The People in the Trees

  • Hanya Yanagihara
  • Doubleday
  • 368 pp.

Pushing beyond genre boundaries, this fictional memoir of a Nobel Prize in Medicine winner reveals not only his greatness but his dark and disturbing secrets.

Since finishing it, I haven’t stopped thinking about Hanya Yanagihara’s debut novel, The People in the Trees. It poses some crucial, uneasy questions, and at its heart asks: If a great man does awful things, is he still a great man? Yanagihara gives us in her main character, Nobel-winning scientist Dr. Norton Perina, an extremely flawed character to observe, and it is hard to look away from him.

Two news articles introduce Perina and inform the reader that he has, in the twilight of his career, been convicted of pedophilia and sentenced to 24 months in prison. It is quite an introduction, giving the story freight that carries the length of its 368 pages.

The novel is set up as a curated memoir. Perina’s colleague and trusted friend, Dr. Ronald Kubodera, establishes in a preface that he is stitching together Perina’s memoir as it was written from prison. This is when the long confessional of Perina’s life begins, and proves Perina to be one of the most fully formed, if unlikable, literary characters I’ve encountered. Yanagihara traces Perina’s beginnings in 1924 in Lindon, Indiana, his brilliant career as a scientist-adventurer, winning the Nobel in 1974, and his eventual undoing. 

It is a slow build, but the book finds its legs as Perina graduates from Harvard Medical School. By chance, he is recruited to be trip doctor for an anthropological expedition led by Stanford anthropologist Paul Tallent to the remote Micronesian island of Ivu’ivu in search of a rumored lost tribe. When Perina is called into his advisor’s office in the spring of 1950, it is the moment when the plot reveals itself. “Something has come up,” his advisor says to Perina, “and you have been suggested for it.” This is a leap into the unknown for Perina, and happily for the reader as well, because who doesn’t love a lost tribe to go in search of? More importantly, though, this moment serves to ignite something dormant in Perina’s character, influencing every decision that follows.

Once on the island of Ivu’ivu, Tallent, his research associate, Esme Duff, and Perina encounter a group of feral forest dwellers known as “dreamers” who defy normal life expectancy even as they grow more senile with each passing year. A link is made between the islander’s longevity and the meat of a rare turtle, the opa’ivu’eke, which has mythical status in the island’s culture. After forming a hypothesis about their condition, Perina secretly kills an opa’ivu’eke and smuggles it back to the United States, along with three dreamers that he can experiment on. It is the first of many ethical bargains that Perina makes.

In his lab, Perina identifies Selene syndrome, which wins him the Nobel Prize in Medicine but creates a terrible domino effect for the island. Pharmaceutical companies hoping to exploit this discovery for medical gain overrun Ivu’ivu, destroying the land and its culture in the process. To make amends, Perina adopts children from the island, and by the time he goes to trial in the mid-90s he has adopted 43 children in total.

If there is a critique of this novel it is that it might be too dense in parts. At times the narrative trajectory flags as the threads per inch add up, ever hard to keep track of. This could be due in part to the narrative strategy, that it is a curated memoir. There are footnotes aplenty inserted by Kubodera that don’t always add to or illuminate something new about the story or Perina’s character (or those of the supporting cast). In its most slow moving parts, the sections feel overly academic and intrude upon the narrative. However, these sections are the exception, not the rule. Additionally, at times Perina is gratingly unlikable, but that is who he is as a character, and Yanagihara succeeds in her fidelity to her creation.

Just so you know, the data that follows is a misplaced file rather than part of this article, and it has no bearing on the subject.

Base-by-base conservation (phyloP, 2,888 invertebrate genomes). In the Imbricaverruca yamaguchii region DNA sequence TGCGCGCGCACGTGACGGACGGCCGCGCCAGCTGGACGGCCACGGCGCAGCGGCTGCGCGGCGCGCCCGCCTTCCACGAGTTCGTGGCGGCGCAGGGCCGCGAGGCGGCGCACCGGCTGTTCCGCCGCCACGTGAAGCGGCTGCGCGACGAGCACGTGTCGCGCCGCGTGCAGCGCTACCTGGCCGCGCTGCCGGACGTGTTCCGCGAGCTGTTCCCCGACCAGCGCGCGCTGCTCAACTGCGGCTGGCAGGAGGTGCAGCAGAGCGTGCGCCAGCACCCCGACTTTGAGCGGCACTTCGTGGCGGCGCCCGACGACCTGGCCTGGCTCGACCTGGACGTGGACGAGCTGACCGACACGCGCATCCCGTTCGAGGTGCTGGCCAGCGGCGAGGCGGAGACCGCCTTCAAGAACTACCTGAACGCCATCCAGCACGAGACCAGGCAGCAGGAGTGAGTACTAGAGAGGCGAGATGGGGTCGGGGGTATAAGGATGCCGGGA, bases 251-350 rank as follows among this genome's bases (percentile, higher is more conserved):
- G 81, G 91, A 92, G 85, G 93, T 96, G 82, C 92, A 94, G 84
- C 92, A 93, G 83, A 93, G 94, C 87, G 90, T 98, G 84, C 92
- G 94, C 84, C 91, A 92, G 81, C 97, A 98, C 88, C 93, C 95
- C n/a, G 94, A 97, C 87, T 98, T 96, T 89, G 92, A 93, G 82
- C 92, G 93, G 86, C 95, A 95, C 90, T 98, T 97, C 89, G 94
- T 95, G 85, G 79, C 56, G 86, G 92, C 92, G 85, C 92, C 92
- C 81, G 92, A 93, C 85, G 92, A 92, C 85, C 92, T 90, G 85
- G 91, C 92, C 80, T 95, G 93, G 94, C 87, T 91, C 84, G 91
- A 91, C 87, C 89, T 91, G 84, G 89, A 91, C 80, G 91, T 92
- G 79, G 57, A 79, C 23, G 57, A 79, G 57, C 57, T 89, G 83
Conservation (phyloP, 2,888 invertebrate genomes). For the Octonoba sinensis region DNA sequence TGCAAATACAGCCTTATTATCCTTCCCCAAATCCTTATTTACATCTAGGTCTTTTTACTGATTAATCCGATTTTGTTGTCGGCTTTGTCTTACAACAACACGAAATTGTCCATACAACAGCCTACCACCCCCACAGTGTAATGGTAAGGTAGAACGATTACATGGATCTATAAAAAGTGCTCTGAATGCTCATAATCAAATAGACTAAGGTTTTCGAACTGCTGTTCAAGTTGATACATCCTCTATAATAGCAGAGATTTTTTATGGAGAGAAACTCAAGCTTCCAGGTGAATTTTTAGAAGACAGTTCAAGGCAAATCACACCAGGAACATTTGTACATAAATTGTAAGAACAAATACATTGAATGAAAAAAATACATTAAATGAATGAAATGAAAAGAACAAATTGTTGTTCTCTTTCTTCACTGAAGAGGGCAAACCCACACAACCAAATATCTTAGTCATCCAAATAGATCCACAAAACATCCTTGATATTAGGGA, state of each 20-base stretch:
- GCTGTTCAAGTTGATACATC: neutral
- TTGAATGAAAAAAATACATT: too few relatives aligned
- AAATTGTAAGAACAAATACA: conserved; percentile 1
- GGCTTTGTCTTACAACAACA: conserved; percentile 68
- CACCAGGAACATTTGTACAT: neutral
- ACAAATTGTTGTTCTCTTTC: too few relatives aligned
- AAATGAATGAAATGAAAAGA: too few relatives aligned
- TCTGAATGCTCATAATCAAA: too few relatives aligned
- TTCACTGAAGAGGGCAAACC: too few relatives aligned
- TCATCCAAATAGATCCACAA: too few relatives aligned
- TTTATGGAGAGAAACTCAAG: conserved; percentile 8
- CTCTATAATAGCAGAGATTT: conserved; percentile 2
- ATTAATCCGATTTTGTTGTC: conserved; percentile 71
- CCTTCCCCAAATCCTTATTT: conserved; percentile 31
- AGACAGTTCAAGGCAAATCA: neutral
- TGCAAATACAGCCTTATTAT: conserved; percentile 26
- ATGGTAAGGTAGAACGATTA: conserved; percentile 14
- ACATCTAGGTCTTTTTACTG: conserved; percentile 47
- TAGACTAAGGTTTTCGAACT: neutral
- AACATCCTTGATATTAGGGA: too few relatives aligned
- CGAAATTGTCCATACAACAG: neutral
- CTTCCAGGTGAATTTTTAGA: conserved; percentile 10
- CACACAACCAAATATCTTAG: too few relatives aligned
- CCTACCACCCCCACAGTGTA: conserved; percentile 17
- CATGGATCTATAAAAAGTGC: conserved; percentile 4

This is an accomplished first book, heady and sprawling, and hard to classify into one simple bookstore category. It is at once an academic procedural, curated memoir, adventure tale, and in the end, monstrous confessional. Hard packed into this novel are questions of ethics, moral obligation, and what it means to be an extremely flawed, if great, man. Yanagihara’s book could be compared to Vladimir Nabokov’s Lolita at one end of the spectrum, as both Perina and Humbert Humbert are cunning, predatory stepfathers, and James Cameron’s “Avatar” at the other, for its devastating ecological parable and lush jungle setting. This book pushes past genre boundaries, though some sensitive readers who enjoy a more likeable protagonist might be disturbed by the content.

As a final note, Yanagihara has said that this book found its seed and inspiration in real-life scientist Dr. Carleton Gadjusek, who was awarded a Nobel Prize in the 1970s for his work on kuru, a slow-acting prion disease (a relative of mad cow disease) discovered among the cannibalistic Fore tribe of Papua New Guinea. Yanagihara did no active research on Gadjusek while writing The People in the Trees so that the narrative of her own work would remain true to her imagination, though both Perina and Gadjusek met similar ends. Telling this story through Perina is a testament to Yanagihara’s authorial invention and the power fiction can have to illuminate and reveal the darker side of human nature. 

Blake Kimzey is a student in the MFA program at UC-Irvine, where he teaches creative writing. His short stories can be found in “FiveChapters,” “Puerto del Sol,” “Short Fiction” and “The Los Angeles Review,” among others. Blake is currently working on a comedic novel.

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